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Folk Songs II


Folk Songs II is the new album by The Big Eyes Family Players. A perfect example of collaborative endevours, the album features performances from a list of sickeningly talented folk vocalists snatched from across the UK. Each track is built on a musical framework laid down by multi-instrumentalist and composer James Green, whose stylistic fingerprint imbibes each song with a haunted melancholia.

A perfect example of this is 'Greenland Bound', the gorgeously eerie opener featuring vocalist Adrian Crowley, who lays melodies over a textured instrumental backdrop. 'A Man Indeed' is a tidily arranged re-interpretation of the traditional folk tune. Female leads Mary Hampton and Sharon Kraus perform an intelligent round with a series of flawless interlocking melodic patterns.

In contrast, some tracks deviate from the purely traditional vibe. 'Looly Looly' and 'Stretched on Your Grave' incorporate some interesting sonic archetypes, with the addition synthesised elements or slightly unconventional instruments which help to keep things interesting. Final track 'Maureen From Gippursland' is an inspired folk-noise hybrid driven by the voice of Scotsman Alasdair Roberts. At points the song mutates into folktronica style soundscape, without set rhythms or a solid base. It's a shimmering blend of percussive madness and listless harmonic beauty.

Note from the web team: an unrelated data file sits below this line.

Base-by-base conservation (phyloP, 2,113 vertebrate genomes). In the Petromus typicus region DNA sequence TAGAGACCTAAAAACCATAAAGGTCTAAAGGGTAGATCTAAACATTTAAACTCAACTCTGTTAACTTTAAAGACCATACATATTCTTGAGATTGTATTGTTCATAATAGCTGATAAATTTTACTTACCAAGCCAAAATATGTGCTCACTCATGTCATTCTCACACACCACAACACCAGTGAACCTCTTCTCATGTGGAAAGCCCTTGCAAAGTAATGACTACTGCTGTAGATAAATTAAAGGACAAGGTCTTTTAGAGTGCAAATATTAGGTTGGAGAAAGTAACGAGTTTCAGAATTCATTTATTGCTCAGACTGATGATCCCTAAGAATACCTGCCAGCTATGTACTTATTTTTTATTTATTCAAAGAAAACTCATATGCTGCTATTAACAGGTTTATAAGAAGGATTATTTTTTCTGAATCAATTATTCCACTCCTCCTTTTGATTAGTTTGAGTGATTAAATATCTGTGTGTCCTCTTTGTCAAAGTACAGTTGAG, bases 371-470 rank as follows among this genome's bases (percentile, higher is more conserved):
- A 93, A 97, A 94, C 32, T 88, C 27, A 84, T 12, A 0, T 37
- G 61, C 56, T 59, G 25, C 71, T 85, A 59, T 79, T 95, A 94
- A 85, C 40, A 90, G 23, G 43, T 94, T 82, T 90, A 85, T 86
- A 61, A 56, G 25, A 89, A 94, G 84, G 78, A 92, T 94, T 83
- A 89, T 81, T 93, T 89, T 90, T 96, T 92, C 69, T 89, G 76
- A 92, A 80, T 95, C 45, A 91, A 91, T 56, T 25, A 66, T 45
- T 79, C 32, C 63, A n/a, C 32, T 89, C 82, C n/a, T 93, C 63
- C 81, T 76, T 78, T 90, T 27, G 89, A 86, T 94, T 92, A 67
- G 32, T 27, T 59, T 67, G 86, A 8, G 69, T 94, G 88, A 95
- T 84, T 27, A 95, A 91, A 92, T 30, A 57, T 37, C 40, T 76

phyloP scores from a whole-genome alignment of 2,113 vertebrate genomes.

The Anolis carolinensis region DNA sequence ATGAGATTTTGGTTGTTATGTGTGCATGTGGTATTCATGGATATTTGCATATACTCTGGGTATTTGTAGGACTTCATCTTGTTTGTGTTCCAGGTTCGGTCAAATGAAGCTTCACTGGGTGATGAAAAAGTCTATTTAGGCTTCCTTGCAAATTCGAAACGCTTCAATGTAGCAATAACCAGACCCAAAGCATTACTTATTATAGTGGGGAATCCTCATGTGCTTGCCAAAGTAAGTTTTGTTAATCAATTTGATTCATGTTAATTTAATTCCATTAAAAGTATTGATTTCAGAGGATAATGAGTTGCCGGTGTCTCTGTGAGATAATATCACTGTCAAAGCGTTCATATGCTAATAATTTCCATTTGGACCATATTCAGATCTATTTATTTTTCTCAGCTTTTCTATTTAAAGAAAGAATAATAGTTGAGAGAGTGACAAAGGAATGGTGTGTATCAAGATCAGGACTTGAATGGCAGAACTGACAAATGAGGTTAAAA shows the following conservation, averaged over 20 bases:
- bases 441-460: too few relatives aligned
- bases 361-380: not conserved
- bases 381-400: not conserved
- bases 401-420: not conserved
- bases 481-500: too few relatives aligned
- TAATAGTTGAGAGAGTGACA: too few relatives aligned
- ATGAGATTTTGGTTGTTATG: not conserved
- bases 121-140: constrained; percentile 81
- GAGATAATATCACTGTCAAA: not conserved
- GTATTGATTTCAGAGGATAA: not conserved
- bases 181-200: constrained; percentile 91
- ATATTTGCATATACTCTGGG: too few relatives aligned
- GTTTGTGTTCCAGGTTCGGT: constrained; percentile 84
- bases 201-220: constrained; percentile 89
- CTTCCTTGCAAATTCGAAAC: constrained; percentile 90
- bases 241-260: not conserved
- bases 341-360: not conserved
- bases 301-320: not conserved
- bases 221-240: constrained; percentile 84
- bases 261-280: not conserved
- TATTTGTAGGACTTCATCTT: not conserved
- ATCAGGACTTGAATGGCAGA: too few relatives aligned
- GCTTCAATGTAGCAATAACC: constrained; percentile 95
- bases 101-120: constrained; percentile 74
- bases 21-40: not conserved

Overall the album contains some consummate adaptations and displays peerless musicianship. The producers have expertly balanced the feel of the traditional instruments with modern elements, creating something much more inventive than the tired and clichéd recordings of some contemporaries in the field. As lovely as it is, I have a minor gripe about the album. Due to the slightly dreamy, listless arrangements and rhythmically loose performances, some tracks can feel meandering and directionless which can become slightly fatiguing. The majority of the songs are at a fairly slow tempo, so it might be nice to have included a couple of more percussion driven tracks to break up the overall pace of the record.

Whinging aside, anyone with even the vaguest interest in the folk/acoustic scene would be missing out if they didn't grab a copy of Folk Songs II. The instrumentation is so gorgeous that it'd make an outstanding album without the vocals. Throw in the voices of some of the foremost folk artists in the country, and you have something truly special.